Japanese whaling fleets set sail Monday to hunt whales for commercial purposes for the first time in 31 years, catching two whales, a day after Tokyo formally left the International Whaling Commission.

As an IWC member, Japan halted commercial whaling in 1988 but hunted whales for what it claims were research purposes, a practice criticized internationally as a cover for commercial whaling.

On Monday morning, the Nisshin Maru, a whale factory ship belonging to Kyodo Senpaku Co., and two other whalers left the port of Shimonoseki in the western Japan prefecture of Yamaguchi to hunt minke, sei and Bryde's whales offshore.

Five small vessels from six operators also left Kushiro in Japan's northernmost main island of Hokkaido to hunt minke whales in coastal waters.

The fleet caught two minke whales and brought them back to Kushiro the same day.

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To prevent overhunting, the Fisheries Agency has set a quota of 227 whales for commercial whaling through late December with 52 minke, 150 Bryde's and 25 sei whales. The annual quota was set at 383 whales for 2020 and beyond.

----The agency said the quota was calculated on the basis that it would not adversely impact stocks even if Japan kept hunting the whales for 100 years.

"We will conduct commercial whaling based on scientific grounds and appropriate resource management," Deputy Chief Cabinet Secretary Yasutoshi Nishimura said at a press conference.

"We hope it will get on track as quickly as possible, rejuvenate the community and lead to the handover of our country's rich whaling culture to the next generation," Nishimura said.

At a ceremony to mark the restart of commercial whaling held in Shimonoseki, attended by some 200 people, Agriculture, Forestry and Fisheries Minister Takamori Yoshikawa said, "From today, I'd like whalers to catch whales by observing the quota and aim for a revival of the whaling industry."

"We will endeavor to live up to the expectations of many people," said Masaomi Tsunekawa, head of the Nisshin Maru fleet.

In Kushiro, Takashi Takeuchi, 40-year-old captain of a whaling vessel from Taiji, Wakayama Prefecture, told reporters before leaving port that he "felt uneasy" about the outlook for commercial whaling in Japan, where whale meat consumption is at a fraction of past levels.

But he expressed hope that consumers will buy the whale meat from the animals he hunts.

The annual domestic consumption of whale meat was around 200,000 tons in the 1960s, but the figure has fallen to around 5,000 tons in recent years, according to government data.

The agency said Monday the annual whale meat supply from commercial whaling is expected to be lower than that from scientific whaling.

"Following the restart (of commercial whaling), I hope the younger generations will get accustomed to eating whale meat," Hideki Abe, a 22-year-old who is part of the crew of a whaling ship from Ishinomaki, Miyagi Prefecture, said in Kushiro.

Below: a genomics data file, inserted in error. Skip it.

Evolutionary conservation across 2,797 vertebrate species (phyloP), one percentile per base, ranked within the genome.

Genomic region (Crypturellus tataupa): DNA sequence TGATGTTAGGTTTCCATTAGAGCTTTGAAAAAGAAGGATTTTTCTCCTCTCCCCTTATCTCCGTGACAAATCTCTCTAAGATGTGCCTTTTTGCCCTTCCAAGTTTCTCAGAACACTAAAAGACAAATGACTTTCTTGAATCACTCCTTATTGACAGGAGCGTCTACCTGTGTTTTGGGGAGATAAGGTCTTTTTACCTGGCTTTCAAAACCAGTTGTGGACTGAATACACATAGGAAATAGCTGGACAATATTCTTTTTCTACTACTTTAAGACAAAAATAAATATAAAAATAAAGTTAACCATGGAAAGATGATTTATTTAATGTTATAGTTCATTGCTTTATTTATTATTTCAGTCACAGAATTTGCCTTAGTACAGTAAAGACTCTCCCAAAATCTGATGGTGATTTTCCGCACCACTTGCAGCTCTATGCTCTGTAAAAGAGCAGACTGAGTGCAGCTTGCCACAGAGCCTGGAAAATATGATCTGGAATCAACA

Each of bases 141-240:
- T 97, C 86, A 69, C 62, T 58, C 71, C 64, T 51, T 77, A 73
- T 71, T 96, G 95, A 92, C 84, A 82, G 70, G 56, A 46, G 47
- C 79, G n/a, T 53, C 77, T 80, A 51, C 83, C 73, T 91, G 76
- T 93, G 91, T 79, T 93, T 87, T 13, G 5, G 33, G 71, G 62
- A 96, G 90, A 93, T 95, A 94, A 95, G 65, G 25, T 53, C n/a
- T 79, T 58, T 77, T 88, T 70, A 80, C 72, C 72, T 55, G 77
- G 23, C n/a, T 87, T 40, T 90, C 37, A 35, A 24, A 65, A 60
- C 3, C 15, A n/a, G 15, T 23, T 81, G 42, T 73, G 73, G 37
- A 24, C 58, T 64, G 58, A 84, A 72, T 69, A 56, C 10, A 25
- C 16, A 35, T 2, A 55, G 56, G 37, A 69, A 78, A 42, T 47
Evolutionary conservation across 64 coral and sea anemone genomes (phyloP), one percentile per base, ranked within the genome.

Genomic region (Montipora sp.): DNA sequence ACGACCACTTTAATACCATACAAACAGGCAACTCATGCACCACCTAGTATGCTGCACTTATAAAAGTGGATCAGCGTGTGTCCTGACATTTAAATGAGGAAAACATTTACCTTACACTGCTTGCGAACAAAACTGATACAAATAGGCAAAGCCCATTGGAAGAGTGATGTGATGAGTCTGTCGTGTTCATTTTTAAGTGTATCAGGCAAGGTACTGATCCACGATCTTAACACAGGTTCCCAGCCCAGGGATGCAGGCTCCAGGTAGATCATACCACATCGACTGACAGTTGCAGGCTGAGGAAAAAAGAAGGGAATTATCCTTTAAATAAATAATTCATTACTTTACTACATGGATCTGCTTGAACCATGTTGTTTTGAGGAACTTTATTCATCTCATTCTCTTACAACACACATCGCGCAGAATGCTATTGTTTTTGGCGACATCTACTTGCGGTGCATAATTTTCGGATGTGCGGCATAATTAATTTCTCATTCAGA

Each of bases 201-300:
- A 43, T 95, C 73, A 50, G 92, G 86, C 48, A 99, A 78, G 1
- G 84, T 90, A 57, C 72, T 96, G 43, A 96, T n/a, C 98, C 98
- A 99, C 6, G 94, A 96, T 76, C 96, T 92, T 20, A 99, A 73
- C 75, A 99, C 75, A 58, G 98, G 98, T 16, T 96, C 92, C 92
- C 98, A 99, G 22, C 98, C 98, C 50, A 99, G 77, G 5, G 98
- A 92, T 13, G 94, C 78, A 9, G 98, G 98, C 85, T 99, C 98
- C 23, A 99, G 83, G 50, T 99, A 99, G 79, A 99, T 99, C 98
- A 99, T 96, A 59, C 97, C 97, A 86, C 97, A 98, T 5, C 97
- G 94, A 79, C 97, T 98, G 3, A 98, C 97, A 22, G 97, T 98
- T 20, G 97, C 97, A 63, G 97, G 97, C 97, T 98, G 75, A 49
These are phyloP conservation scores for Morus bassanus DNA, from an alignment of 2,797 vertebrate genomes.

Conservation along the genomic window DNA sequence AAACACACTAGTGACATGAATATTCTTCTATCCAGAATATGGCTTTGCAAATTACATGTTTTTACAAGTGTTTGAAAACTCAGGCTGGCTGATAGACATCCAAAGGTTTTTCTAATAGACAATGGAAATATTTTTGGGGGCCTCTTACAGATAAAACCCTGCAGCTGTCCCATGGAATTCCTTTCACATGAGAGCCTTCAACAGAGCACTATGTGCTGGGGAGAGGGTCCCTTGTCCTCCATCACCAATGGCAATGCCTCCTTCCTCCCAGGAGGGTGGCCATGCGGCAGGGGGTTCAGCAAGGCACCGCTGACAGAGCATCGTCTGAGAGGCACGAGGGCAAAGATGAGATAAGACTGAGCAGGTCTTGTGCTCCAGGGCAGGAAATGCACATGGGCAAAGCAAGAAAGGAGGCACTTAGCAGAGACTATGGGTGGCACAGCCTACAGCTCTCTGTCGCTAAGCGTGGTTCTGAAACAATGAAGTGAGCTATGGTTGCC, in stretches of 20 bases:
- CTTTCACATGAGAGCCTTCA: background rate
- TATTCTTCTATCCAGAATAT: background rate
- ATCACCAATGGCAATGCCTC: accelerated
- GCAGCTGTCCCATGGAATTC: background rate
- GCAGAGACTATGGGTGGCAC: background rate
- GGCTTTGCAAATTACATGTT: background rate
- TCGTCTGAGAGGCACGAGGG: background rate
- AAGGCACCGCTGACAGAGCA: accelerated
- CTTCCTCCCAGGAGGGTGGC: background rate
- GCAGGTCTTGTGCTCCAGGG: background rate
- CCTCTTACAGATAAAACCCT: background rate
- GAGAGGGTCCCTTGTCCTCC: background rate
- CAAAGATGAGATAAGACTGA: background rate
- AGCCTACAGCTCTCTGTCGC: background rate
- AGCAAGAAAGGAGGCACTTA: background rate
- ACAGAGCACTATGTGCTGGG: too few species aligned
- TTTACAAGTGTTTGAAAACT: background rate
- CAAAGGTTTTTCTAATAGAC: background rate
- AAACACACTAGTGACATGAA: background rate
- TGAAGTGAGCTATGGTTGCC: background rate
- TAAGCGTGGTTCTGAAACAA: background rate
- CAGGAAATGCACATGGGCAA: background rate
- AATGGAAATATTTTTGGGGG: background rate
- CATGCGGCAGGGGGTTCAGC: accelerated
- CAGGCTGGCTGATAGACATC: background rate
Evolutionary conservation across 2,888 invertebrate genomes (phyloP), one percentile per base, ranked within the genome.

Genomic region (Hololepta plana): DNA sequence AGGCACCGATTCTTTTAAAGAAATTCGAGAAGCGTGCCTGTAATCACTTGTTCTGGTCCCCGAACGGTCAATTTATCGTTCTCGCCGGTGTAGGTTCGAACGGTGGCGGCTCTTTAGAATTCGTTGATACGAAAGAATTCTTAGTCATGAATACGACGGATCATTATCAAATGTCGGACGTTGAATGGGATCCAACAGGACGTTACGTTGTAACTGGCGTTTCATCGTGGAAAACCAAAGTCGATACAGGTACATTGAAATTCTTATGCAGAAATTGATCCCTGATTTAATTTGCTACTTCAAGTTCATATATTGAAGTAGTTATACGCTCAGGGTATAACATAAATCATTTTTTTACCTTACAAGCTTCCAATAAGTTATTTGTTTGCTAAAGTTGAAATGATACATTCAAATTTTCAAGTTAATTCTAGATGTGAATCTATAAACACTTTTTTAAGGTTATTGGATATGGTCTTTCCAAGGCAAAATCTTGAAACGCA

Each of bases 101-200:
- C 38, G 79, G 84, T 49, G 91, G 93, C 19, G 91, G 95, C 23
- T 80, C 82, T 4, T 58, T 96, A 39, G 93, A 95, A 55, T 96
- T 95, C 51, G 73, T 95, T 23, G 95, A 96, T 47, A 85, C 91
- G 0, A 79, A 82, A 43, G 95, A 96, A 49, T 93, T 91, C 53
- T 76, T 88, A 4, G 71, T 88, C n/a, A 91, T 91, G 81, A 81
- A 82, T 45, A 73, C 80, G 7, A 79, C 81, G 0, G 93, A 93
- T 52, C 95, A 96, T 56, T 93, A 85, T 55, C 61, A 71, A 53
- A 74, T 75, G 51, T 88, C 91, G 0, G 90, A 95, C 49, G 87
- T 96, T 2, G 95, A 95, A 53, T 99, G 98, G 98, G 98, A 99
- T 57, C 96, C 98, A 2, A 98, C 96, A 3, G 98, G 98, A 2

"We have a long history of utilizing whales in our culture and life," said Shigeto Hase, head of the Fisheries Agency, in a separate ceremony attended by some 100 people in Kushiro. "I hope this will be carried on by the next generation."

"I could not be happier," said Yoshifumi Kai, head of the Japan Small-Type Whaling Association. "I hope we can co-exist forever alongside whales."

In contrast, the Australian Marine Conservation Society criticized the move, describing the whaling industry as "dying" and "outdated and cruel".

"Japan's whaling is out of step with the international community, and legal opinion shows it's also out of step with international law," said its CEO Darren Kindleysides in a statement.

The Sea Shepherd, a marine conservation organization whose activists have clashed on the seas with Japanese whalers, said in a statement that Japan's withdrawal from the IWC and resumption of commercial whaling was "an arrogant disregard" of international conservation law.

The activist organization also indicated it would continue to fight against whaling nations on a global scale and called on the Japanese to join their cause.

The IWC was founded in 1948 and Japan joined it in 1951. It was originally composed of whaling nations, but increasing memberships of anti-whaling countries led the IWC to adopt a moratorium on commercial whaling in 1982.

Japan has long sought to lift the moratorium and finally withdrew from the IWC on Sunday after the organization last September voted down its proposal to resume commercial whaling of species considered abundant such as minke whales.

It was the first time the country had left a major international organization in its postwar history.

Japan says it will hunt whales in nearby waters and within its exclusive economic zone but not in the Antarctic Ocean, where the country carried out its so-called research whaling.

Japan started such whaling in the Antarctic and northwest Pacific oceans in 1987 and in 1994, respectively, although it became a target of international opprobrium.

Although scientific whaling is recognized by the International Convention for the Regulation of Whaling, meat was sold domestically, fueling international condemnation that commercial whaling was being conducted under the guise of science.

Nevertheless, Japan continued its research, gathering data it believed would be useful for determining quotas when it reverted to commercial whaling at a future point.